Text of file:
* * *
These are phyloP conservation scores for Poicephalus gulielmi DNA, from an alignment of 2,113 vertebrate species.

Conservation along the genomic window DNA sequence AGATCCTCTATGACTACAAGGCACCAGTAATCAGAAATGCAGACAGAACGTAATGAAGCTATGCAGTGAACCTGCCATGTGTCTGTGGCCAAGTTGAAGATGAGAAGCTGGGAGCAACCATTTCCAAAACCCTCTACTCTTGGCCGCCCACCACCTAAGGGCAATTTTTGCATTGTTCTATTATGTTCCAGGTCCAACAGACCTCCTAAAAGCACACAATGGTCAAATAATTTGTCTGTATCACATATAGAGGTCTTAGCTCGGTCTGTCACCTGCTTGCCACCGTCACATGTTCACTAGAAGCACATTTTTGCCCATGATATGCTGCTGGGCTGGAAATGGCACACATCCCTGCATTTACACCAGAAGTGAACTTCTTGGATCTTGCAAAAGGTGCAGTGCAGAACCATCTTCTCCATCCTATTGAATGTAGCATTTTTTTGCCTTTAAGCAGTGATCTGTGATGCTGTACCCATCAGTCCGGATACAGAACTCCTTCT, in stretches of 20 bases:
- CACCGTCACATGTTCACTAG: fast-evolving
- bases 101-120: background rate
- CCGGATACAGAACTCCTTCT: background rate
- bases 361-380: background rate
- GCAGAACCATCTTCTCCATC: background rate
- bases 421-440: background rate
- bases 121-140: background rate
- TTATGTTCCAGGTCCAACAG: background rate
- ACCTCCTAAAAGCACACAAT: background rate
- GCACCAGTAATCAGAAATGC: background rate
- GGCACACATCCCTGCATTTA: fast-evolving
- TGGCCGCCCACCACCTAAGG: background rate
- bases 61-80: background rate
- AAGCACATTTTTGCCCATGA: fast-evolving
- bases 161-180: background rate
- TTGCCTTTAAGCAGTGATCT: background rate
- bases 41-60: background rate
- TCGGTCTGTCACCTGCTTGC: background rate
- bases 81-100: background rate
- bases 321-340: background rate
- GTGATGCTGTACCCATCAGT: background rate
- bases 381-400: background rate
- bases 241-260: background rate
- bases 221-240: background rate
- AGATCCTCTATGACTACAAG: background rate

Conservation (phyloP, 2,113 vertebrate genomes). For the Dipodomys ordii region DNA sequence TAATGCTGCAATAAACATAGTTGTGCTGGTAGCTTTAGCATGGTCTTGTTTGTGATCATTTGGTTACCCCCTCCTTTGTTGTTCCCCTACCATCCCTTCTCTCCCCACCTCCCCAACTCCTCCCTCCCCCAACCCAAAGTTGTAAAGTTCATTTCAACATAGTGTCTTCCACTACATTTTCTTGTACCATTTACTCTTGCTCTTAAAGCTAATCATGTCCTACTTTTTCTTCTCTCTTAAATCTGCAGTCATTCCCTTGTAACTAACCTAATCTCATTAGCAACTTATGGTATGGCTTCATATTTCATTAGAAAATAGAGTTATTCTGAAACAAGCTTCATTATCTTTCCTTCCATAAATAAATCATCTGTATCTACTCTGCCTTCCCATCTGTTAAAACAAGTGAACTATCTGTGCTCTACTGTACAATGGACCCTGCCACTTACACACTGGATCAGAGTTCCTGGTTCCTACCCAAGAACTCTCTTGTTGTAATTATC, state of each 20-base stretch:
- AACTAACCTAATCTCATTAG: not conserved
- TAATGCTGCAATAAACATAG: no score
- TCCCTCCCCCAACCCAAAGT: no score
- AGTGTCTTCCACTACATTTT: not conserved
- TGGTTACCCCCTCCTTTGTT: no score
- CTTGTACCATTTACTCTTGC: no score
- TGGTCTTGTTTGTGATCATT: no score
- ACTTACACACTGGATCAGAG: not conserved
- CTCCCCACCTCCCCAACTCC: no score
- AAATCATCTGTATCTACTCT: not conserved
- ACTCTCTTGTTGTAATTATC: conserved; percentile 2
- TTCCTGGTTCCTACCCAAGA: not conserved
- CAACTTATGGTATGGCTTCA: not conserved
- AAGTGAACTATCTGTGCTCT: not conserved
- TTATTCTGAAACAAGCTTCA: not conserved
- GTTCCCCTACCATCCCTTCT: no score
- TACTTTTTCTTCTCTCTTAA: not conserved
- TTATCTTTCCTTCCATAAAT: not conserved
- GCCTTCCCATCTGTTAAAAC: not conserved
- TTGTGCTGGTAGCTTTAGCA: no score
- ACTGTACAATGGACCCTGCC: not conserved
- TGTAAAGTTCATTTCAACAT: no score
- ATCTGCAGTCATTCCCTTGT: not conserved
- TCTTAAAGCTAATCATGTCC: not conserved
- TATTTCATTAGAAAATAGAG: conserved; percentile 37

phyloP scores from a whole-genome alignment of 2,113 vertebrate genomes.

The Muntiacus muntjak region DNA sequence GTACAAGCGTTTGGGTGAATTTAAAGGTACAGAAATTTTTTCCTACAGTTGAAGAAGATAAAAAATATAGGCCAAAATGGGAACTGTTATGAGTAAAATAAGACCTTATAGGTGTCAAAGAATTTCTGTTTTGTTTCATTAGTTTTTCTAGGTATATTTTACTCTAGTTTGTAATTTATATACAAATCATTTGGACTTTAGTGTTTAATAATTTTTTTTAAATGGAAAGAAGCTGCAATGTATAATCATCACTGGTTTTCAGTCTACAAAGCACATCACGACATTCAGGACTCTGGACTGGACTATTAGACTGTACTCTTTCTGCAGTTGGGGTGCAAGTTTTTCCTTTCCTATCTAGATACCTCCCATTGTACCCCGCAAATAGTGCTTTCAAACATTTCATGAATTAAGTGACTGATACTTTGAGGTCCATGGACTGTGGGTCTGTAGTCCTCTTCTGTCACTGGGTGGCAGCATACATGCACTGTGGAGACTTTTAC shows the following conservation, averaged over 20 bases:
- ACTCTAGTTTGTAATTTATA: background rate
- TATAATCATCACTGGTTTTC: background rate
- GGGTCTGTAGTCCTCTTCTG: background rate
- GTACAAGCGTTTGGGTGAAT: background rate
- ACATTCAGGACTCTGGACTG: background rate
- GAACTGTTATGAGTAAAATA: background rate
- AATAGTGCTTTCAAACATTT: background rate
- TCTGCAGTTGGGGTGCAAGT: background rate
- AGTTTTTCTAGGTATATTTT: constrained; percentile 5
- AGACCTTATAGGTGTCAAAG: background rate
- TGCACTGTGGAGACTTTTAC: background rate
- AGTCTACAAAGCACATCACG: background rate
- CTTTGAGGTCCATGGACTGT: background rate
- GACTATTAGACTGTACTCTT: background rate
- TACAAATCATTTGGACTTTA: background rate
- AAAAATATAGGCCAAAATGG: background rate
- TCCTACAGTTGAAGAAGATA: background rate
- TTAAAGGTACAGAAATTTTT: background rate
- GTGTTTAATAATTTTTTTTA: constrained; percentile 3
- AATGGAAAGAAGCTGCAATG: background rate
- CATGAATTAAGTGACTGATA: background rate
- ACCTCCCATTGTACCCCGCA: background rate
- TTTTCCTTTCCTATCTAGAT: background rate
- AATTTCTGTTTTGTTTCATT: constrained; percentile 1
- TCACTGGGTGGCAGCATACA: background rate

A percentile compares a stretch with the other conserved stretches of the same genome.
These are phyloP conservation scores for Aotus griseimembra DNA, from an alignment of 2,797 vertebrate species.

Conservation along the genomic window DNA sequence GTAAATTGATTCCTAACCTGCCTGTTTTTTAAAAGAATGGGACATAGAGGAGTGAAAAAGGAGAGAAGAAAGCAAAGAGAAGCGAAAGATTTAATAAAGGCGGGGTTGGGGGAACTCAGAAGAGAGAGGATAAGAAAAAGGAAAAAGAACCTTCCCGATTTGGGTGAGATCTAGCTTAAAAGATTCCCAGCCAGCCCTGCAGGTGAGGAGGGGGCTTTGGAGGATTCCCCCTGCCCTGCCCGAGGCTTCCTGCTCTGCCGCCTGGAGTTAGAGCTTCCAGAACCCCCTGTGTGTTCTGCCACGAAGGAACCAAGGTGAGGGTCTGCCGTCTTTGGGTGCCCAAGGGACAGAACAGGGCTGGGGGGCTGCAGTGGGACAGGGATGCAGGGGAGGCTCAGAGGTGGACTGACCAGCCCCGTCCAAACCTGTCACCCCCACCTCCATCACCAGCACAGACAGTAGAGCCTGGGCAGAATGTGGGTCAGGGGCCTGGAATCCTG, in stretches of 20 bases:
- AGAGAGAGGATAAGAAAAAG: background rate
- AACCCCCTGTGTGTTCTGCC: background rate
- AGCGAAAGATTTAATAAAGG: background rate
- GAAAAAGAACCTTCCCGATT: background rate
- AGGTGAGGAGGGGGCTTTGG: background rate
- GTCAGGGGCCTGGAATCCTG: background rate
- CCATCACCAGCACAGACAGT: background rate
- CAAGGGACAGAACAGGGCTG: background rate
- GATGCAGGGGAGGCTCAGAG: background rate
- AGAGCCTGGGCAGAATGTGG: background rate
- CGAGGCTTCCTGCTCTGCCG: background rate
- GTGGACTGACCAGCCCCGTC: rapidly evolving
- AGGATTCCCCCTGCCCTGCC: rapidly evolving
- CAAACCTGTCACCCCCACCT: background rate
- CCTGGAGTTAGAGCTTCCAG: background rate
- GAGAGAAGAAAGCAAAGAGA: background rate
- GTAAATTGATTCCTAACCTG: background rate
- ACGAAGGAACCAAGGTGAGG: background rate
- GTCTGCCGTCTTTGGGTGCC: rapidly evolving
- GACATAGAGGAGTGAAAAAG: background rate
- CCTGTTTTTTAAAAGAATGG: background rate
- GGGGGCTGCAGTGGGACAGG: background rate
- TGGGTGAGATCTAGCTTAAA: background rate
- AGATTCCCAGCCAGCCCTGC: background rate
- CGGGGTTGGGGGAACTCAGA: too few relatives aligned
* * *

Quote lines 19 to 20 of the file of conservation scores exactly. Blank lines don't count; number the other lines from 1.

- bases 41-60: background rate
- TCGGTCTGTCACCTGCTTGC: background rate